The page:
Tue. May 28th, 2024

Siobahn Farley was one of the top design executives at Soho House & Co., instrumental to the redesign of the company’s country-chic Babington House in Somerset, UK, and the openings of Dean Street Townhouse in London and Soho House Berlin. She says the company was intimate when she started and went on to have the “best time.”

“We had big budgets, and Nick trusted me,” says Farley, referring to Soho House founder Nick Jones. “We were working with outside interior designers to start—Ilse Crawford—and he decided, why are we paying them so much when we could do it in-house? So we got our own design team,” says Farley. 

After spending 15 years at the membership club, she left a couple of years ago, citing too many deadlines and slashed budgets. She now runs her own business that specializes in finding antiques and vintage furniture from across Europe for her clients—some of it on display at the Soho Home store in London’s Chelsea. Other items have made it into her terraced Edwardian home in Queen’s Park, now listed for £5.25 million ($6.7 million) with Grant Bates from Hamptons’ Private Office.

Farley stripped the northwest London property of its interior, combining two separate flats into a light-filled, three-story, four-bedroom family home. Its design sense will be familiar to Soho House devotees. A buyer stands to get 3,500 square feet of space, a detached home gym in the garden, solar panels on the roof and a cinema room in the basement, as well as an option to purchase the furnishings outright. Prices range from £6,000 for a large shelving unit and set of 30 antique pots, sold as a collection, to £11,000 for a set of vintage Henning Kjaernulf chairs and £2,000 for a kilim, or wool rug.

“I don’t like anything too modern or too stark,” Farley says of her design interests. “I just wanted to open up the space and make it feel as big as possible. I gave the property a neutral palette and mixed the wooden floors with the natural colors of the antiques we placed in the home.” 

The neutral palate can especially be seen in the ground floor reception room, which has blond terracotta bricks over the working fireplace and walls painted a light cream.

Farley says that when people ask her to define her style, she tells them it’s a mix of midcentury modern and farmhouse country. “It’s a little bit of that Babington House style as well—nothing that will go out of date,” she explains, referring to Soho House’s club, hotel and wedding venue in Somerset.

The designer says she spends the most time in the light-filled kitchen, where her 6-year-old daughter Skye does homework, and watching films on the projector screen in the cozy, wood-paneled cinema room. Farley loves the bathroom in the primary suite; there’s a soaking tub in the bedroom and a large, walk-in, tiled shower. She says this resulted from a compromise with her husband, who wanted a shower while she preferred a bathtub. (Babington House also has freestanding bathtubs in bedrooms).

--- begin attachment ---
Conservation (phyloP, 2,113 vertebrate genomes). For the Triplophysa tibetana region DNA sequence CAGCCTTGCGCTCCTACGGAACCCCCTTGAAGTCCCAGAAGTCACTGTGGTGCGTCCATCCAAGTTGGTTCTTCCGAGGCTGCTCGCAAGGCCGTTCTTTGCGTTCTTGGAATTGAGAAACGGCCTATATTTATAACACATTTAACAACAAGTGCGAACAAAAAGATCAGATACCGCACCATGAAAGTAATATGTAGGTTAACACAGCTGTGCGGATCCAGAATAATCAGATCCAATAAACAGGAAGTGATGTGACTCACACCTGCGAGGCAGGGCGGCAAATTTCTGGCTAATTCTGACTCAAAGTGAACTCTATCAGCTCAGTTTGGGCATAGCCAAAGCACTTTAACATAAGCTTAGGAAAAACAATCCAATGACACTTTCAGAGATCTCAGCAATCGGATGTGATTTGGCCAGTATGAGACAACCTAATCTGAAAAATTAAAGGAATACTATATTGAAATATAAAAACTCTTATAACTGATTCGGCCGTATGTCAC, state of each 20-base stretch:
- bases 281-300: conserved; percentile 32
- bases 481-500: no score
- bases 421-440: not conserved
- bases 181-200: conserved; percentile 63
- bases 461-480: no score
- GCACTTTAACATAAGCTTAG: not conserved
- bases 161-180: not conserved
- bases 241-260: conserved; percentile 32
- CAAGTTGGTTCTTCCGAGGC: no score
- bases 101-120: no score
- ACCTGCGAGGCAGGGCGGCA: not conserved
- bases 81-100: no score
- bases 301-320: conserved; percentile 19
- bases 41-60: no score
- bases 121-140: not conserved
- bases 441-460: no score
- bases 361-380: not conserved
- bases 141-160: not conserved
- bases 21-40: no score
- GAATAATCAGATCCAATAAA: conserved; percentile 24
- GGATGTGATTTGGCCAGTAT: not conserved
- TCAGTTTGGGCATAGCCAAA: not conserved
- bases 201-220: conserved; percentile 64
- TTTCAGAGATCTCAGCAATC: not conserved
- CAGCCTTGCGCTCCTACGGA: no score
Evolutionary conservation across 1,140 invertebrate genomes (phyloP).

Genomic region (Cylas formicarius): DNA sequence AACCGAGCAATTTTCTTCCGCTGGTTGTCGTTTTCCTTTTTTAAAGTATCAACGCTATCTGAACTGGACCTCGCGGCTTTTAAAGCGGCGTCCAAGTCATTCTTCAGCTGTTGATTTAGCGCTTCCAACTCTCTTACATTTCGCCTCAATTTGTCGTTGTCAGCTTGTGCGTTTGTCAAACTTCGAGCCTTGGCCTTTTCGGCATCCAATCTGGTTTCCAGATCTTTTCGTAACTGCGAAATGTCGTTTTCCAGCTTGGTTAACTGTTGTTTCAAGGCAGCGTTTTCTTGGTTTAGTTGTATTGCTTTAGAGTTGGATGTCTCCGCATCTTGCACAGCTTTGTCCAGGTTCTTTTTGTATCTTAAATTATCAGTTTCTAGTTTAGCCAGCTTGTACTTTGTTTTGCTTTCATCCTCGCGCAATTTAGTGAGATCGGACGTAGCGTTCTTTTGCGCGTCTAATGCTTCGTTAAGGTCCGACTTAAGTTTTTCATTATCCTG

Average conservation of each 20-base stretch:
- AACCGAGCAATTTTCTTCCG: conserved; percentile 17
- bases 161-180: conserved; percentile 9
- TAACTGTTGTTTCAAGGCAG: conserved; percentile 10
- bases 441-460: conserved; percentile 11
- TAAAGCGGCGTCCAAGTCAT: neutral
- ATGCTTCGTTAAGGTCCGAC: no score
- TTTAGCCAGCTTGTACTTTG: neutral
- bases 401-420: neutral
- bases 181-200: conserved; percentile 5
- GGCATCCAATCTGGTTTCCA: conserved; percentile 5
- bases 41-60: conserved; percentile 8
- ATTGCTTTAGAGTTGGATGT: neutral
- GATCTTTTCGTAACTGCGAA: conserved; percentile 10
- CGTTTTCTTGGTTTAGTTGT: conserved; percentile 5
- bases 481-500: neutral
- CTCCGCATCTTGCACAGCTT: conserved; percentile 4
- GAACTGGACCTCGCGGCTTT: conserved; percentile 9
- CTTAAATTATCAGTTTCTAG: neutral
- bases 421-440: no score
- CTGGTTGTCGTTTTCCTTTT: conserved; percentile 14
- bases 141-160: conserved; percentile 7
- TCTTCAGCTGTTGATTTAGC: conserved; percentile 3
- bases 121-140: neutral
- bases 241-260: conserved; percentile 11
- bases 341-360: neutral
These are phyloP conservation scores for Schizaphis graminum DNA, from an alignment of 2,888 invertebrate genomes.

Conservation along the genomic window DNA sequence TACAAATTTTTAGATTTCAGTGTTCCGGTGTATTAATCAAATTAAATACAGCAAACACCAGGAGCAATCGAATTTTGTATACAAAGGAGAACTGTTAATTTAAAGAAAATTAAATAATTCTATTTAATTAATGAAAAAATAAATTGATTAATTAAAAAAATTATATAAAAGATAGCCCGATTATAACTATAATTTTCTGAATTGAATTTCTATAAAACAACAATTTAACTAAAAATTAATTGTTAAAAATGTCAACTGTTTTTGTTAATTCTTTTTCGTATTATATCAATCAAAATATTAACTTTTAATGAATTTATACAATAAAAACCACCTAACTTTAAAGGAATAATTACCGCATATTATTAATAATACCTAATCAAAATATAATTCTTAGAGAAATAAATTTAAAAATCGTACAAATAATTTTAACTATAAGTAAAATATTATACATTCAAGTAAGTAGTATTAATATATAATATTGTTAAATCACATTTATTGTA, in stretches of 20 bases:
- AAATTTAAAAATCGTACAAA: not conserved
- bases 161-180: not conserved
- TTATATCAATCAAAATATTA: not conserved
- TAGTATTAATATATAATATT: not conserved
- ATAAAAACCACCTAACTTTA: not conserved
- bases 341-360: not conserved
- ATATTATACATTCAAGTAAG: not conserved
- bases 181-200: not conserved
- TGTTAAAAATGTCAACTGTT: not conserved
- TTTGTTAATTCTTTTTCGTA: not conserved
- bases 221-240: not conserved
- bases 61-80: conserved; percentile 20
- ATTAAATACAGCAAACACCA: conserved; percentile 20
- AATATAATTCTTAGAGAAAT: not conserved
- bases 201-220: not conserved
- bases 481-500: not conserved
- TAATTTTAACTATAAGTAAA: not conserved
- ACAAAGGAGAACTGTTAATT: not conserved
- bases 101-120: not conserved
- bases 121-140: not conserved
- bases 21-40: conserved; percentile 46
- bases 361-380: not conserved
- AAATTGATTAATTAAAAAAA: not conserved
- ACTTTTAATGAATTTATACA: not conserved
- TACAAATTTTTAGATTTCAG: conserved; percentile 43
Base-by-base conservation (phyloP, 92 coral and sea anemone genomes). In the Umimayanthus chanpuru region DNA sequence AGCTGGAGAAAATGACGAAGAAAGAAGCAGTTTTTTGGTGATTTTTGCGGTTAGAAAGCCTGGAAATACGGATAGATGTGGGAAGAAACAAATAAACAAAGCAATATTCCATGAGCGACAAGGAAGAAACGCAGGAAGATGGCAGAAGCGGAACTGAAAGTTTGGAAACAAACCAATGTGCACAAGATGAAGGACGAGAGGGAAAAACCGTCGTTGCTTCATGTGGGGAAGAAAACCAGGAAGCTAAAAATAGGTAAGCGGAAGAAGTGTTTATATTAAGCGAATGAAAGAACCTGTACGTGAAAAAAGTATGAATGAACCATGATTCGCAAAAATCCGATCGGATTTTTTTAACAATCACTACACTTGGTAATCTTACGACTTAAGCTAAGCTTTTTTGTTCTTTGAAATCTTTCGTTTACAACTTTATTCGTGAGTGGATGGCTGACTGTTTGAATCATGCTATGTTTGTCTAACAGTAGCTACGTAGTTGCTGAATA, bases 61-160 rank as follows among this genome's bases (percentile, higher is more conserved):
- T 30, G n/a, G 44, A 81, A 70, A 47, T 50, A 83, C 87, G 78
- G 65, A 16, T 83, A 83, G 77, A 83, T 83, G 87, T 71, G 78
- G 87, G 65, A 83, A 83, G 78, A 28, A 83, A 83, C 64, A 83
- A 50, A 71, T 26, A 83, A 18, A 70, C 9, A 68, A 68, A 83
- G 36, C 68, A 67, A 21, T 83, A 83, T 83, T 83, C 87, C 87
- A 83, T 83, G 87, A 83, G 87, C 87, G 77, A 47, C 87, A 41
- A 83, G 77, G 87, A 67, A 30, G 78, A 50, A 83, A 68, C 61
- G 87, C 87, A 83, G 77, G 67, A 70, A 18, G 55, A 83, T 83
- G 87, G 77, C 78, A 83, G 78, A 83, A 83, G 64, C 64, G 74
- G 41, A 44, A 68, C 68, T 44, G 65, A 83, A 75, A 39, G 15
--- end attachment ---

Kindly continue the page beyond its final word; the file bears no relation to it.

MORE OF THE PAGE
Farley says her home took 18 months to renovate: half to obtain the renovation permits and nine months for the actual work.

“It was really frustrating in hindsight. We could have rented the flats out while we waited for planning,” Farley says. “But I just wanted to gut it and see if there was any problems, because you never know when you buy a house.” Fortunately, she says, “The builders were quick.”

The basement required a lot of digging, deep into London clay, to add subterranean space for a guest bedroom, bathroom, plant room and further living space. Farley says that dealing with so much excavated mud was worth it for the additional space. 

A non-modernized home on the same road, measuring almost two-thirds the size, sold for £2.2 million in late 2023.

Farley says it was a dream for the couple to move from neighboring Kensal Green and up-and-coming Harlesden into leafy Queen’s Park. The neighborhood is known for green spaces and quiet residential streets with attractive Victorian and Edwardian brick homes, as well as famous residents including author Zadie Smith and actor Daniel Craig. Farley says that she’ll miss the house and the area, which she considers great for families. They wish, she says, to relocate to the Cotswolds in order to give her daughter an opportunity to grow up in the countryside.

“It’s going to be sad to leave, especially after we finally made it to Queen’s Park,” Farley says, “but my gut is telling me that it’s time for fresh air and for Skye to grow up in the outdoors.” If Farley can purchase a converted barn for storing her vintage finds, so much the better. 

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